It's been a while since I've been regular on the blog and I really, really miss it. I've been reading as much as I did all year... nothing can stop me from pouncing on a book and I've read some truly amazing books in the past month. It's been the kind of month when I've had days when I have been sleeping a lot (the so-called study holidays) and these other days when there are bags under my eyes and I would nod off if it weren't for the endless supply of Coca Cola and Dairy Milk (end-Semester exam week).

I curled up with The Girl Most Likely by Rebecca Sparrow on a rainy day, wanting, more than anything, to take a break from real life. I couldn't have asked for a better comfort read. I had already met seventeen year old Rachel Hill in The Year Nick McGowan Came to Stay (my review) (can you believe that TYNGCTS was written after The Girl Most Likely? Meaning, technically, I'd read this one out of order) almost a year back. Which made it hard to believe twenty-seven-year-old-Rachel's state of affairs.

Twenty-seven-year-old Rachel Hill is seventeen year old Prefect Rachel gone wrong. A failed marriage causes her to spiral out of control as she quits her job as an editor in a prestigious travel magazine, is house sitting for her parents and spends her days eating too many cartons of Froot Loops while babysitting a misunderstood six year old. Her desperate attempts to regain control over her life and retain perfection go hilariously wrong... in a foot-in-the-mouth, self esteem depending on her ability to master a movie theme song on the piano kind of way. And it feels like everything is falling apart...

...when really, it isn't.

And that, really, is the core of why I loved The Girl Most Likely so much.

Rachel Hill is all grown up... there is no doubt about that. Of course it was simpler when she was seventeen  year old Rachel, the Girl Most Likely to Succeed. And when her marriage that her parents had no idea about fails, she can automatically feel herself spiraling out of control... Girls like her weren't meant to be living at their parent's house and handling a divorce. Girls like her aren't supposed to veg out in front of the television, struggling to get through each day. She sees herself as a failure through her seventeen year old self's eyes and that itself feels like the biggest failure of all.

But as she gets acquainted with Matt, her neighbour who gives her piano lessons and her best friend Zoe is not one to leave her alone... Rachel realises that maybe it's not all about picture perfection. Maybe perfection is overrated. And the lengths at which the author goes to drive this point home makes it an amazing read.

I haven't laughed or cried as much in ages as I did while reading this book. Aside from learning so much from Rachel's quarter-life crisis... I loved how her journey felt so genuine, so heart wrenching that if I could, I would've wanted to be there for her. The fact that I read The Year Nick McGowan Came To Stay first, in which Rachel is all goody goody yet endearing, made me feel particularly empathetic and like I had truly known her for a long time.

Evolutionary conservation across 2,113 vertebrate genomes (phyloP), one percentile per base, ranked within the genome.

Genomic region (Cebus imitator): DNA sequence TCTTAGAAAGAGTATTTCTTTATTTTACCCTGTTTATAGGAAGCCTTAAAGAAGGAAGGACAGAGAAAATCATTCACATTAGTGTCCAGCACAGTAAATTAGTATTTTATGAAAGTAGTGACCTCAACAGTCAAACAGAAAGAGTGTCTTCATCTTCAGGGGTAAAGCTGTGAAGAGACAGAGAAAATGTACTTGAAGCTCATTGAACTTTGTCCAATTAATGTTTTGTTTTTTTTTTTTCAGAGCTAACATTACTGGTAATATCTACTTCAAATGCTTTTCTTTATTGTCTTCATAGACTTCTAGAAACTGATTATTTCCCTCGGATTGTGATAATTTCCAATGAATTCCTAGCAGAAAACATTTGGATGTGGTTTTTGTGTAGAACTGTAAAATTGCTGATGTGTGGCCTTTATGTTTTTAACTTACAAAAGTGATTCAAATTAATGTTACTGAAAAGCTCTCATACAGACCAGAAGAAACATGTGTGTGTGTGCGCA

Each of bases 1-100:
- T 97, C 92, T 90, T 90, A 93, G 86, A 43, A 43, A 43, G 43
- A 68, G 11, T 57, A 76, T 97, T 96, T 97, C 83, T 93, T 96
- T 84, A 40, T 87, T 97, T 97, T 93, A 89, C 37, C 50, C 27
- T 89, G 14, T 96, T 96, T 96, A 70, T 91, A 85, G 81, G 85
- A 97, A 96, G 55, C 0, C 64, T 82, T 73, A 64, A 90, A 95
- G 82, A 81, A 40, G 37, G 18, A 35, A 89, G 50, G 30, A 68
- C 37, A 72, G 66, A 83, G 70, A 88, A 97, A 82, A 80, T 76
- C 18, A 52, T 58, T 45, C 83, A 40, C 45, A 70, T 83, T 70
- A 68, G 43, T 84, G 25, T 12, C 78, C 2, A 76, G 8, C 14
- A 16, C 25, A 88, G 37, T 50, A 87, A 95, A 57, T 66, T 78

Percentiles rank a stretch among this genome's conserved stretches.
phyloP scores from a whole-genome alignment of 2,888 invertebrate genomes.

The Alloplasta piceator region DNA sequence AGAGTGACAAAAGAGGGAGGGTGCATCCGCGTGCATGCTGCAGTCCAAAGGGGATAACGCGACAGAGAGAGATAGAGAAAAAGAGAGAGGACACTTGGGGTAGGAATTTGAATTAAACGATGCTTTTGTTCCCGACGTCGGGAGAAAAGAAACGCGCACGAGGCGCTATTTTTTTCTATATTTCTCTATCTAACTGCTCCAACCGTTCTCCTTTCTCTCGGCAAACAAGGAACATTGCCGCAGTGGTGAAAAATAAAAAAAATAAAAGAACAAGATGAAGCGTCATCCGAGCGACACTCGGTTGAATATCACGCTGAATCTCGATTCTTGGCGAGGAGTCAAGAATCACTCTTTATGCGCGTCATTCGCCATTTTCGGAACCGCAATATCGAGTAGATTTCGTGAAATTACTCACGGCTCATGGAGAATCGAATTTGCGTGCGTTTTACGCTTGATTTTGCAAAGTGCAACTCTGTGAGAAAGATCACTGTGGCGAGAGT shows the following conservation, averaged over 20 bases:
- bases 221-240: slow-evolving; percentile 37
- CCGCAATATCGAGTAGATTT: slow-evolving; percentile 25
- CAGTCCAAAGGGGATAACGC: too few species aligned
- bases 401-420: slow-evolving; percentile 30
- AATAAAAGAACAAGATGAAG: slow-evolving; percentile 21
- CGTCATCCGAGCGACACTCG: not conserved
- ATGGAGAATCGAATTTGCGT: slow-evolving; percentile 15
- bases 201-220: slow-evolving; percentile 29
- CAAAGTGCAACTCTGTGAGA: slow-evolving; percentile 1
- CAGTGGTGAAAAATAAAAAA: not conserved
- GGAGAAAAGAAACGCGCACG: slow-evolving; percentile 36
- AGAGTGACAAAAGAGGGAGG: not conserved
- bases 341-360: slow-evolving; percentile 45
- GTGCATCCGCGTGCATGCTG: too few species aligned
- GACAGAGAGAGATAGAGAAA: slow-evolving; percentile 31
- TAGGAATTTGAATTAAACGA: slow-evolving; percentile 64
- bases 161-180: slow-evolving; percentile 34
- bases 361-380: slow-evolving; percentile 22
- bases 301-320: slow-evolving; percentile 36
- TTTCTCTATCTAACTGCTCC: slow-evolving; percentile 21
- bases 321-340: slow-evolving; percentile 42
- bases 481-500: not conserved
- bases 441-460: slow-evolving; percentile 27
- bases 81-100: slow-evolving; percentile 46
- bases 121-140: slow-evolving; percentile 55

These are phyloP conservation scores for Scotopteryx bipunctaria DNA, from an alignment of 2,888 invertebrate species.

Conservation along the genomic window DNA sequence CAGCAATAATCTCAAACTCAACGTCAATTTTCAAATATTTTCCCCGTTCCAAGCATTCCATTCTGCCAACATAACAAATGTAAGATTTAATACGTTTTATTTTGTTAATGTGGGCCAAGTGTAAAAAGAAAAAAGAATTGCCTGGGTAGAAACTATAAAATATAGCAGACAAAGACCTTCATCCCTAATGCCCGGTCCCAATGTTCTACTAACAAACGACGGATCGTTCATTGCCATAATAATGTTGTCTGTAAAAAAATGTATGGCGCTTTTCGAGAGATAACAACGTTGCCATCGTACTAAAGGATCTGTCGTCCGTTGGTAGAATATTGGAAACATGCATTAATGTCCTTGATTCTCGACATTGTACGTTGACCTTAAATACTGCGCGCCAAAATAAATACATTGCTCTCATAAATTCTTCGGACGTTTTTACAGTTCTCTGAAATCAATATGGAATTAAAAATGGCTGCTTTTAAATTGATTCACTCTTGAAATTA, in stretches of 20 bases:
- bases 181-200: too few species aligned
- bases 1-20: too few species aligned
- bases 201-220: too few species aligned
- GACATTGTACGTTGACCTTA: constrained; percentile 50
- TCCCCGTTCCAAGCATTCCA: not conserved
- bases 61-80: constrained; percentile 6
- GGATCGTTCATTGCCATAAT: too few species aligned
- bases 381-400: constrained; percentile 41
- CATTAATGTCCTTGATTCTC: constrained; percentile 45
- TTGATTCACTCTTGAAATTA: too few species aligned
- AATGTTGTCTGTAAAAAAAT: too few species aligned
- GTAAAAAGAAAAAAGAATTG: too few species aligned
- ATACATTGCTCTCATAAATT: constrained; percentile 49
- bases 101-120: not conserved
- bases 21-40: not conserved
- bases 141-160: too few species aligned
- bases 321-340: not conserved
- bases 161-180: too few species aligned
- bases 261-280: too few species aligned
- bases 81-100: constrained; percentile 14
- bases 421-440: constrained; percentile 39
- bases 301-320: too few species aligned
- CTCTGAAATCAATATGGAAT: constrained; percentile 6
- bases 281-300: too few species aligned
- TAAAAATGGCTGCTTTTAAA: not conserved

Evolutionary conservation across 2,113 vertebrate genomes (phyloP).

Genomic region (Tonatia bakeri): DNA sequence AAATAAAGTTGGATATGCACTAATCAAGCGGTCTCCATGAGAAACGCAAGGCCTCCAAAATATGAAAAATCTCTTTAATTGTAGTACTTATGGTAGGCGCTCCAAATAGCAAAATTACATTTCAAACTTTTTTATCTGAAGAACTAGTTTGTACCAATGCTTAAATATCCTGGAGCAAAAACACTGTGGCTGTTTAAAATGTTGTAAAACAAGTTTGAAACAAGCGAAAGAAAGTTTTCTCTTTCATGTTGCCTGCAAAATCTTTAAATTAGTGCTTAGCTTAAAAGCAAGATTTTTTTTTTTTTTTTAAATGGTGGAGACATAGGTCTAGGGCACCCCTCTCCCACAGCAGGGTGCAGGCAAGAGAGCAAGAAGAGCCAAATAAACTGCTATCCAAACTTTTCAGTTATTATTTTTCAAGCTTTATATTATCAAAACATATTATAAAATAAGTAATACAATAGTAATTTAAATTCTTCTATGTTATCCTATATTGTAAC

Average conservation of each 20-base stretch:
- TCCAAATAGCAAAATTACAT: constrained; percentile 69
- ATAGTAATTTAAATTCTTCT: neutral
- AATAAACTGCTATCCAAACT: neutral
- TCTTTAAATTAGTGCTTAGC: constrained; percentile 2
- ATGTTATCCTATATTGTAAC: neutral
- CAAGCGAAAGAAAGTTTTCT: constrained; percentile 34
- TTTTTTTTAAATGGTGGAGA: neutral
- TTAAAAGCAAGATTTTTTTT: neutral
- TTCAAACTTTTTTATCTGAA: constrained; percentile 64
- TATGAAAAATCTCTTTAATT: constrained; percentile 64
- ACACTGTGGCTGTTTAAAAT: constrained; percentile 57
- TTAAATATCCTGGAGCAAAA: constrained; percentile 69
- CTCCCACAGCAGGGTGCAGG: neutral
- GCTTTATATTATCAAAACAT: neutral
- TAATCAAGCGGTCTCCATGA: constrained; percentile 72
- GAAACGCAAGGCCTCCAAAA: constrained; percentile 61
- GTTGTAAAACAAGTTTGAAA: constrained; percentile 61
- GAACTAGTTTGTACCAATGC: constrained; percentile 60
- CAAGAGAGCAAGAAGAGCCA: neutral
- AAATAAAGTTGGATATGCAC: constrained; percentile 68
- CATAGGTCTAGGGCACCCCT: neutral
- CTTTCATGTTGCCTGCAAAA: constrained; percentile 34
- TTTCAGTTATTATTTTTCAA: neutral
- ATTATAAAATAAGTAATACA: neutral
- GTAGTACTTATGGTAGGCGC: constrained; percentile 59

Zoe Budd, Rachel's best friend, is as hilarious as she was in TYNMGCTS. I also think there's more to her in this book and I feel like overall, I know her better. Matt, the sexy neighbour next door, could not endear himself more to me and Alex, the six year old Rachel babysits, was tough and interesting. I could understand how Rachel wanted Alex to like her... especially when Alex made it really difficult.

This is the perfect book to read if you are going through any sort of a meltdown or even if you just want to have some fun. You're going to laugh your heart out, introspect and sob like a baby before bursting into helpless giggles again. You're not going to want to leave these characters... as they are made of awesome. What can I say... like TYNMGCTS, The Girl Most Likely gave me the warm-fuzzies and urged me to look beyond perfection and just enjoy the journey!

Final note: Another Aussie gem that was plain b-e-a-u-t-i-f-u-l! I'd strongly advise reading The Year Nick McGowan Came to Stay before this one, though!
Publication date: 1st March, 2003
Publisher: University of Queensland Press, Australia
Links: Amazon| Goodreads | The Book Depository
Rating: 4.5 out of 5 stars

Saturday, 10 November 2012

Blog tour: Excerpt and giveaway; ALIBI: The Complete Series

Click on the banner to check out the other tour stops!
Publication date: 29th February, 2012
Publisher: Twist Literary
Links: Amazon | Barnes & Noble | Goodreads
Rating: 4 out of 5 stars [My review]
From goodreads
Abigail Shelton is dead.

Spring Valley's golden girl is found floating face-down in her boyfriend’s pool, hands bound behind her back, head bleeding, drugs and alcohol in her system. Her friends are the only suspects – and they all have reasons to want her dead. Everyone has an alibi, but no one is innocent.